This story originally appeared in TV Technology.
Solar flares can create beautiful auroras, but they can also disrupt shortwave radio communications, induce harmful currents in power grids, and damage satellites. An early warning of solar flares would give satellite and utility grid operators more time to prepare. Researchers at Purdue University have found a new system could predict solar flares, give advance warning. The system is based on the hypothesis, supported with data published in a dozen research papers since it was proposed in 2006, that radioactive decay rates are influenced by solar activity.
Ephraim Fischbach, a Purdue University professor of physics, and Jere Jenkins, a nuclear engineer and director of radiation laboratories in the School of Nuclear Engineering that discovered the effect in 2006, are leading the research. Jenkins began monitoring a detector in his lab in 2006 and discovered that the decay rate of a radioactive sample changed slightly, beginning 39 hours before a large solar flare.
Fischbach said, “It’s the first time the same isotope has been used in two different experiments at two different labs, and it showed basically the same effect.”
The Purdue University release stated: “Findings showed a clear annual variation in the decay rate of a radioactive isotope called Chlorine-36, with the highest rate in January and February and the lowest rate in July and August, over a period from July 2005 to June 2011.”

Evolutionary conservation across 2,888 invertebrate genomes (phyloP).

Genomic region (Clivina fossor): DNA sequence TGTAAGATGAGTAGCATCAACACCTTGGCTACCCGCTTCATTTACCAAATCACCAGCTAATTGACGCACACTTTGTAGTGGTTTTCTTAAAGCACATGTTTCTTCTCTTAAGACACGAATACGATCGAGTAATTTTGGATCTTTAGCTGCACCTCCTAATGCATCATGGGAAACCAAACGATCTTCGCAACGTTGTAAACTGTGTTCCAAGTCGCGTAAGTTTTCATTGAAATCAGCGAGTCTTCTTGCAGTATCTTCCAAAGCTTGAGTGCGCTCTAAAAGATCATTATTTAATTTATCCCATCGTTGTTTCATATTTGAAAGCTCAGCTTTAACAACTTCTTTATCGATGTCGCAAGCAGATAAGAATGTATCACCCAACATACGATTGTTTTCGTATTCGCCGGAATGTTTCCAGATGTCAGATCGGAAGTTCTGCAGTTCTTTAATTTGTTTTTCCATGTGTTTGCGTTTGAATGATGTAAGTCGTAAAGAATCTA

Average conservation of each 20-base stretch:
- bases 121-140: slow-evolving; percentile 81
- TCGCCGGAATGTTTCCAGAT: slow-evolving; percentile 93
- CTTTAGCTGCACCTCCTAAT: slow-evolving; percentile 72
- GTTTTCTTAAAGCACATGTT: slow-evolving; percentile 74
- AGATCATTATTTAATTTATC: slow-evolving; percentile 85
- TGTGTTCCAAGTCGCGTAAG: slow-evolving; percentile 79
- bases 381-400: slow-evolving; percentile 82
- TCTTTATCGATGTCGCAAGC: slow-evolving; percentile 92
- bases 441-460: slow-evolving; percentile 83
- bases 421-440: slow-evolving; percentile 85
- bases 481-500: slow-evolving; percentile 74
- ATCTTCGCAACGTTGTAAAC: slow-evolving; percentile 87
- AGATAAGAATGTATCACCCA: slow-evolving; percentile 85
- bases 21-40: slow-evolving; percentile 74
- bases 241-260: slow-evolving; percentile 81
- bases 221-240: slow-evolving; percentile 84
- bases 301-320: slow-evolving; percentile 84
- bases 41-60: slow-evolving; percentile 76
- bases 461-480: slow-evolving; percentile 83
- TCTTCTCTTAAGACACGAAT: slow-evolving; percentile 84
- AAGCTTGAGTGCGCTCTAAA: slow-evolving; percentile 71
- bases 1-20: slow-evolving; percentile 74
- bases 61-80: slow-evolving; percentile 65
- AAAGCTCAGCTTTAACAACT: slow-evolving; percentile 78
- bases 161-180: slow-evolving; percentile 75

Fischbach, after describing the impact of the Carrington event in 1859 (also known as the 1859 solar superstorm), stated, “Because we now have a sophisticated infrastructure of satellites, power grids and all sort of electronic systems, a storm of this magnitude today would be catastrophic. Having a day and a half warning could be really helpful in averting the worst damage.”
He added that a “precursor signal” had now been observed repeatedly before solar flare activity and that he thought this might have “predictive value.”
The Purdue setup uses Manganese-54 as the radioactive source and a gamma radiation detector. As the Manganese-54 decays, it turns into Chromium-54, emitting a gamma ray in the process. This gamma activity is recorded by the detector to measure the decay rate.
The basis of the effect is still being investigated. The effect appears to be influenced by neutrinos, but has not been confirmed.
“Since neutrinos have essentially no mass or charge, the idea that they could be interacting with anything is foreign to physics,” said Jenkins. “So, we are saying something that doesn’t interact with anything is changing something that can't be changed. Either neutrinos are affecting decay rate or perhaps an unknown particle is.”